2. Rapidly developing events lead to coverage that is often fragmentary. Volcanoes, their eruptions, and their plumes and associated atmospheric effects are complex phenomena that may require months to years of data analysis in order to create a comprehensive summary and interpretation of events.
3. Preliminary accounts sometimes contain exaggerations and "false alarms," and accordingly, this report may include some events ultimately found to be erroneous or misleading.
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RSS and CAP Feeds
An RSS (Really Simple Syndication) feed for the Weekly Volcanic Activity Report first made available on 5 March 2008 can be utilized with the aid of various free downloadable readers. The report content of the news feed is identical to the Weekly Volcanic Activity Report minus some features including the header information (latitude and longitude and summit elevation), the Geologic Summary, and a link to the volcano's page from the Global Volcanism Program. Each volcano report includes a link from the volcano's name back to the more complete information in the Weekly Volcanic Activity Report on the Smithsonian website. On 12 March 2009, GeoRSS tags were added so that the latitude and longitude for each volcano could be included with the feed.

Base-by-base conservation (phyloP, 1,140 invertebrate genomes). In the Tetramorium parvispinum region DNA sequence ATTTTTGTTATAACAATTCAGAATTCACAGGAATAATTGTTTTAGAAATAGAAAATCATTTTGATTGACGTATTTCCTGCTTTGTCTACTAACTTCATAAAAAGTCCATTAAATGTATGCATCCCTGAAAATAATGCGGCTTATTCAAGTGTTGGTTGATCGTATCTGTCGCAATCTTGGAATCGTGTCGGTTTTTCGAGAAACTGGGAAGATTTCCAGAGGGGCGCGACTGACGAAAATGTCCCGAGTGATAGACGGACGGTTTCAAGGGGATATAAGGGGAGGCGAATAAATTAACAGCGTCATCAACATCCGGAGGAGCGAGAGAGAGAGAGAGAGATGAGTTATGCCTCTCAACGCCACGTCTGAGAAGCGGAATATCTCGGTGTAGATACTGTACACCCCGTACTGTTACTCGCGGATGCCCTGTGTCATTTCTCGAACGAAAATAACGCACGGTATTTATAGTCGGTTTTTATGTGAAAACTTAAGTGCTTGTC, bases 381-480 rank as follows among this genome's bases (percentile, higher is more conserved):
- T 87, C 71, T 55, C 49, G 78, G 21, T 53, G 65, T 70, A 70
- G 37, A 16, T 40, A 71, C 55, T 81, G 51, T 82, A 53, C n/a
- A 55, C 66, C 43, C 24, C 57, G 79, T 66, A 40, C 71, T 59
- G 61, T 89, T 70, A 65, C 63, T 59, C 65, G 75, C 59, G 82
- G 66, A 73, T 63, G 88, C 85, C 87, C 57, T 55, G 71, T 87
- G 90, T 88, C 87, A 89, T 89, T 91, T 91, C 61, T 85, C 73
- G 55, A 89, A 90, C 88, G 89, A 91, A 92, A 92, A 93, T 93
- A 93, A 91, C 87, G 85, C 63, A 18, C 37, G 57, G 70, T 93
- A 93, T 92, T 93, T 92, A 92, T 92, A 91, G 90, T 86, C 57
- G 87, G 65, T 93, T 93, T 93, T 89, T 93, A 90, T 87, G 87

At the end of each individual report is a list of the sources used. We would like to emphasize that the World Organization of Volcano Observatories (WOVO) website (http://www.wovo.org/) lists the regional volcano observatories that have the most authoritative data for many of these events.
CAP (Common Alerting Protocol) feeds are XML files specifically formatted for disaster management.
Google Earth Placemarks
A Google Earth network link for the Weekly Volcanic Activity Report was first made available on 1 April 2009. This file can be loaded into the free Google Earth software, and in turn will load placemarks for volcanoes in the current weekly report. Placemark balloons include the volcano name, report date, report text, sources, and links back to the GVP volcano page for that volcano and to the complete Weekly Report for that week.